There are most likely trial balloons included in the proposal, but the game starts here. We have gleaned what we share from reports of conference calls with Federal officials, from others who received advance copies of the proposal, and directly from the proposal its self. We will track the information and when possible elaborate on how to make it work for you and our Flagship Network. Today, we want to share a few points to give you a flavour of the thoughts from the Federal hierarchy:
- A single hospital can become an ACO. A hospital would not have to bring together other providers to become an ACO, as long as the hospital has a sufficient number of primary care physicians.
- Projected savings. HHS and CMS are reported to believe that net savings over the first three years will be $510 million, or possibly as high as $960 million.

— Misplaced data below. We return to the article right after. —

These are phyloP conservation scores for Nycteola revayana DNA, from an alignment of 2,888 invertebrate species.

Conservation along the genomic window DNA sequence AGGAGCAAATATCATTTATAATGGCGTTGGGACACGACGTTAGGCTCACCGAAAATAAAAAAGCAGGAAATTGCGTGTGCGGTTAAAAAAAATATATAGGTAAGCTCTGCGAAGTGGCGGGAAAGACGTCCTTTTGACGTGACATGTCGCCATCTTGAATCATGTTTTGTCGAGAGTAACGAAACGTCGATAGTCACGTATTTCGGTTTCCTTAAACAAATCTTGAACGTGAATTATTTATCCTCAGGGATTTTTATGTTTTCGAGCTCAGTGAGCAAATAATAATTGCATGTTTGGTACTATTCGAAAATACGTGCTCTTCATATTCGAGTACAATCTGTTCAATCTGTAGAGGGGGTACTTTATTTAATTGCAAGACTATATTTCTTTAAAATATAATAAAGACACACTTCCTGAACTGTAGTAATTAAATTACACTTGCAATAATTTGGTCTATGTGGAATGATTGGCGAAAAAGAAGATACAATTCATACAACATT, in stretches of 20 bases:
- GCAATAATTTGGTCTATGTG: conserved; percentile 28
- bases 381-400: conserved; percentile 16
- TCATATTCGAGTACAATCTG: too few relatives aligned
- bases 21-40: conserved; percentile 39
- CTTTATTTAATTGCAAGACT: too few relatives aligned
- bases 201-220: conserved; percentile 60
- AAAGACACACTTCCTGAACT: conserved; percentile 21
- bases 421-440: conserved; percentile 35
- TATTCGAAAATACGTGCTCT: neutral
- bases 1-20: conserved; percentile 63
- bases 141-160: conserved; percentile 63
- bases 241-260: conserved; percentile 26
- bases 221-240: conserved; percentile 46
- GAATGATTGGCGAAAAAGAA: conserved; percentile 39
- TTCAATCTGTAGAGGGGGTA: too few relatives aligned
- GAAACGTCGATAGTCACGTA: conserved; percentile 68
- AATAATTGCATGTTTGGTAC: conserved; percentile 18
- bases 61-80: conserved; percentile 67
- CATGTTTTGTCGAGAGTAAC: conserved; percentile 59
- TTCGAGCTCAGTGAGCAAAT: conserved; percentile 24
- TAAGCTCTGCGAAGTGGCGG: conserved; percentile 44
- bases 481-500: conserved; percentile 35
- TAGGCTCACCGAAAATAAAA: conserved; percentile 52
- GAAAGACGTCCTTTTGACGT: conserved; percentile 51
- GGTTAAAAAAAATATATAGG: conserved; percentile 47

In the initial stage of the program, the proposal allows ACOs to choose between two different tracks to get shared savings. The “one-sided risk” model, an ACO that saves at least 2 percent of reimbursements, would get 50 percent of the money above that threshold, but it would have no penalty if it spent more in the first and second year. A second, more aggressive model would give an ACO 60 percent of the money above the threshold but also penalize the ACO if it spent more. “All ACOs would become responsible for losses by the third year of the program”, notes Chet Speed, Vice President for public policy at the American Medical Group Association. He thinks that might be too early for new ACOs with little experience. “Only half of physician practices in the Physician Group Practice Demonstration, the model for the ACO program, received shared savings”, Mr. Speed says. But in a question and answer session, CMS Administrator Don Berwick, MD, reportedly said the new program has different sharing rates than the demonstration had which is an implication of more upside. He did not provide details.